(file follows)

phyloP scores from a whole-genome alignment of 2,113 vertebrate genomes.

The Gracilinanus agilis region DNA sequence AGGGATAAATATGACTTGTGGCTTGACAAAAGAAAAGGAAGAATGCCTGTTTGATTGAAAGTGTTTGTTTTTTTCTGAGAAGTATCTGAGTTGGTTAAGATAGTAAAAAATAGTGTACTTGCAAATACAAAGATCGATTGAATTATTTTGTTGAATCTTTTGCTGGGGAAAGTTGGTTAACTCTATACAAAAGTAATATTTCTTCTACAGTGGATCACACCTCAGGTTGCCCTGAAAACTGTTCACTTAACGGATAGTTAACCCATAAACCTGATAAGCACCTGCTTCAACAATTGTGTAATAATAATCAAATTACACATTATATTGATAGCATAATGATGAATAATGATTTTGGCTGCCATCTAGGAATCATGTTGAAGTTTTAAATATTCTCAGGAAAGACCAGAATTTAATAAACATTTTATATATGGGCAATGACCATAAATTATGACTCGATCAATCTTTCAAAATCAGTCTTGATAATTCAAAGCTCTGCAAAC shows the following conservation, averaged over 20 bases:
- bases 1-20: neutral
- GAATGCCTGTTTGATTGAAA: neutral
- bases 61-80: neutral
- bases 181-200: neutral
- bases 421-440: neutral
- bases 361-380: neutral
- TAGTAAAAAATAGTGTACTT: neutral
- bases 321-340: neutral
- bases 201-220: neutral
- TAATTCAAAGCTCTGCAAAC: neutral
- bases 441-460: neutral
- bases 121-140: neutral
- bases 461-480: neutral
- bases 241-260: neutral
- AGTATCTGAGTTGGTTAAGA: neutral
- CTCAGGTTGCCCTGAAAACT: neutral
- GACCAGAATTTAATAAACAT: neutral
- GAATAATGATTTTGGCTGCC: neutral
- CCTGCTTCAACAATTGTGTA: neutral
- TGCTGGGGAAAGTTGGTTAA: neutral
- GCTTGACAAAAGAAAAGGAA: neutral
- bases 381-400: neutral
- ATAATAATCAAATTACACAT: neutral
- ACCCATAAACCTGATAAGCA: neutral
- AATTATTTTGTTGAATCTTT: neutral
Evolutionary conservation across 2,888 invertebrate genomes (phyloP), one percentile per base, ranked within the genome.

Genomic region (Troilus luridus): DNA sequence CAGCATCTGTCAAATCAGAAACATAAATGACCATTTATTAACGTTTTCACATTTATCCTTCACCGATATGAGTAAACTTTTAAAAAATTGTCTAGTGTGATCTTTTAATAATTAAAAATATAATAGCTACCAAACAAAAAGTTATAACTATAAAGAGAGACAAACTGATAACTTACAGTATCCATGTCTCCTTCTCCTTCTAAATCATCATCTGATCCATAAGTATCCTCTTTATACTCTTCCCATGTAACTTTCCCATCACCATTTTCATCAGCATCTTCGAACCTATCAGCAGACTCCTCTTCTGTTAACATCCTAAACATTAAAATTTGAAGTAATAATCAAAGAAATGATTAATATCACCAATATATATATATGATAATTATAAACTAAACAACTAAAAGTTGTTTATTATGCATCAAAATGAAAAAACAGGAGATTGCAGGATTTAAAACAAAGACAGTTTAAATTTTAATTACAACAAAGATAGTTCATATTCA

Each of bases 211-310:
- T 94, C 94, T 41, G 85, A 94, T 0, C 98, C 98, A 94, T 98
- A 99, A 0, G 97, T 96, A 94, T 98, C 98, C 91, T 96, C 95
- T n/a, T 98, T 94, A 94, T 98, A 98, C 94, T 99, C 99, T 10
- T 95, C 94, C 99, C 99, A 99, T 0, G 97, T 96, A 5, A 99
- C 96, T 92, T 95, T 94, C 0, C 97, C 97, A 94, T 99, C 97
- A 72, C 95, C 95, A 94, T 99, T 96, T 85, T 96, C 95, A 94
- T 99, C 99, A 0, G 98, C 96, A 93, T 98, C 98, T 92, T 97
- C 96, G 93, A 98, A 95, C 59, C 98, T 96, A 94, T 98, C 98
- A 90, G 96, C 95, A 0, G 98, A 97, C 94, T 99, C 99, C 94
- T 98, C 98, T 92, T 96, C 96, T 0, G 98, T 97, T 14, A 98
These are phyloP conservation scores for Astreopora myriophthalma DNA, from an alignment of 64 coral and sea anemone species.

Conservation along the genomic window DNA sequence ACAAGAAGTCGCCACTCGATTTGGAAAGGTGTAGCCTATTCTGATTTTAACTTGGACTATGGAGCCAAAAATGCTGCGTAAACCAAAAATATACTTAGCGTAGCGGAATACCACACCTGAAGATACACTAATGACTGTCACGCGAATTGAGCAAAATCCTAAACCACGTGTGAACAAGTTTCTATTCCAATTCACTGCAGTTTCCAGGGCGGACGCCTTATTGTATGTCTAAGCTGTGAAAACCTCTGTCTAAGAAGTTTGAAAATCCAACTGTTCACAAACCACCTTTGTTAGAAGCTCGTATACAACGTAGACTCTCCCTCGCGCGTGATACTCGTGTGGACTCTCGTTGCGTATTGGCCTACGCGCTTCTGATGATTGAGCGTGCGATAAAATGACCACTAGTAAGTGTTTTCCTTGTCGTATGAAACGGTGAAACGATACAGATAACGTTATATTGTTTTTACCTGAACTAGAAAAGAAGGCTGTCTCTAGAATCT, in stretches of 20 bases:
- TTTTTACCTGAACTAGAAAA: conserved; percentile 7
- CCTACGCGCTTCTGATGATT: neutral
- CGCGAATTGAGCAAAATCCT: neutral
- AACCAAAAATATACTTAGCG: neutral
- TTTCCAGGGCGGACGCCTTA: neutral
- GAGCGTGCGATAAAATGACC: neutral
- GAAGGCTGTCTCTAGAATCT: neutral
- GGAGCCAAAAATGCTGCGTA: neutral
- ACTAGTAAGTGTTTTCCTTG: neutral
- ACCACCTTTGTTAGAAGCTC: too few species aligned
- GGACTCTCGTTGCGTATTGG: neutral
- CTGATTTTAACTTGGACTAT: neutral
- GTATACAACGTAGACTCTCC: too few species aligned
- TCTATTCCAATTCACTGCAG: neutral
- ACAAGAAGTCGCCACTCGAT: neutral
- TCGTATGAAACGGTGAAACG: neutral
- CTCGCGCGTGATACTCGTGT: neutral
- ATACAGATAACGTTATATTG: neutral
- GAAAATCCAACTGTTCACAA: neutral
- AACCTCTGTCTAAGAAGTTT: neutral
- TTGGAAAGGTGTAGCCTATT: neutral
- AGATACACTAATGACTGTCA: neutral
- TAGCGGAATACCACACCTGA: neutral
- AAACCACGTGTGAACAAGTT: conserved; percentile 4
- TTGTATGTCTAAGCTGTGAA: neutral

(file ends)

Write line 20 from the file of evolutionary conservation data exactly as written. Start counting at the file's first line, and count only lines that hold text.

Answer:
- GAATAATGATTTTGGCTGCC: neutral